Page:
It should also be noted that in 2008, François Farges and the Museum had already worked on a replica of the Hope diamond, “the great blue diamond of Louis XIV”.

An innovative, multidisciplinary approach

The richness of the reproduction of these gems (mainly made of cubic zirconia, with epoxy resin for the 3 natural diamonds) is also down to the multidisciplinary approach, combining iconographic and historical research and analysis of ancient sources, knowledge of geology and mineralogy and the use of modern technical processes. This approach is championed by the School of Jewelry Arts, which seeks to inform and inspire the public about the history of gemstones and jewellery, but with accurate content and a scientific approach. So it was a question of reproducing the cuts made during the Moghul Empire in India in the 17th centurycuts that no longer exist today, with their specific faceting and incomparable beauty. And that wasn’t the least of their difficulties! The cutting was undertaken by Patrick Dubuc, a master lapidary from Quebec, who is equally passionate about his work (he is a professor of science and technical crafts) and regarded as North America’s “top faceter”. Despite the use of modelling software, the work still requires great skill and is extremely time-consuming.

Tavernier-exhibition-exposition-ecole-arts-joailliers-van-cleef-and-arpels-diamants-Golconde-diamondsThe colouring was also extremely complex. For example, in order to get the right colour for the Hope diamond, which was the most difficult to reproduce, it was necessary to carry out 100 tests, despite using all the latest technology! The “Golconda water” the colour that is characteristic of the Tavernier diamonds, is not easy to recreate, and must be “clean and bright”…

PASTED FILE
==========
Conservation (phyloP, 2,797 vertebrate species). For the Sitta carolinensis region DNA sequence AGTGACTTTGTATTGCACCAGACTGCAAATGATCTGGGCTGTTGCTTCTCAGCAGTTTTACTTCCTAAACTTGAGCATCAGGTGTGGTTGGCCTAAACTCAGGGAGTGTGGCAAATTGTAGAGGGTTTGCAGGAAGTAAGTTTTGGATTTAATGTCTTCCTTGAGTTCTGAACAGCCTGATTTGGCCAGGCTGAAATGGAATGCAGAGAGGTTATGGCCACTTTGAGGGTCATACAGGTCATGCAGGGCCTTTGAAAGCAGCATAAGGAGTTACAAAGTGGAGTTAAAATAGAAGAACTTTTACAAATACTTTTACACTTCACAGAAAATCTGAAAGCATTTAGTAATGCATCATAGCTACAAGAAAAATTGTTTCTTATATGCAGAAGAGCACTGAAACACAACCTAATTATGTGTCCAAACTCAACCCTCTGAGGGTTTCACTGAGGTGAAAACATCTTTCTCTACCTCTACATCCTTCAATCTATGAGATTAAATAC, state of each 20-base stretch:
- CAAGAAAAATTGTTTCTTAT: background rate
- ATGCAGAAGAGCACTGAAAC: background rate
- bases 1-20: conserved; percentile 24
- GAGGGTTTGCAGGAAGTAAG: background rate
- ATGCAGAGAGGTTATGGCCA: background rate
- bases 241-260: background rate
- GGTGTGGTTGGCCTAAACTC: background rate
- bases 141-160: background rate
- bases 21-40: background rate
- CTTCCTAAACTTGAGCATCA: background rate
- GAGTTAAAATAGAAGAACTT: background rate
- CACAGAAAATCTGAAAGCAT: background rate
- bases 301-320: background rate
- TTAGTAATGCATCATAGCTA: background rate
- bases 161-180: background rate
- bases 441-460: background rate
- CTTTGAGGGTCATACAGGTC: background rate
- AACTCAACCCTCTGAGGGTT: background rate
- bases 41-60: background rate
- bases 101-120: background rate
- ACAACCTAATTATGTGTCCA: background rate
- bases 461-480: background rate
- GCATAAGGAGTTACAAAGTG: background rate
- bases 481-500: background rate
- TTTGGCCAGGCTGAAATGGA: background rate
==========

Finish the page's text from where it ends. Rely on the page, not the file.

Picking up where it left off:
So, if you are not yet convinced, why should you come to see these replicas? Because no etching or description can convey the exceptional beauty of the 20 “most beautiful” diamonds owned by Tavernier and Louis XIV!


Practical information:

Lucky visitors had an opportunity to admire the displays free of charge from January 18 to 25. The exhibition is now open to school students, or by appointment.

An extremely informative and well-written 55-page catalogue is available entitled The Fabulous Destiny of the Tavernier Diamonds, From the Mogul Empire to the Sun King.


School of Jewelry Arts, supported by Van Cleef & Arpels,

22, place Vendôme, 75001 Paris. Entry at 31, rue Danielle Casanova.
Phone: + 33 (0)1 70 70 36 00

The_Fabulous_Destiny_of_Tavernier's_Diamonds - 2

Abraham Bosse, Représentation de vingt des plus beaux diamants... (vers 1670). Photo François Farges © BnF, Estampes, 30 a. (1065) - 2

Réplique du Dimants n°2 de Tavernier

H. Causé, Portrait de Jean-Baptiste Tavernier Juillet 1689, Source, Bibliothèque nationale de France

* This etching is one of the sources that formed the basis of the work and made it possible to create the replicas. It was digitized in 3D, and then a photo-realistic simulation made it possible to reproduce the real diamonds.

Photos © Marianne Riou/Rubel & Ménasché, François Farges,School of Jewelry Arts, BNF, DR.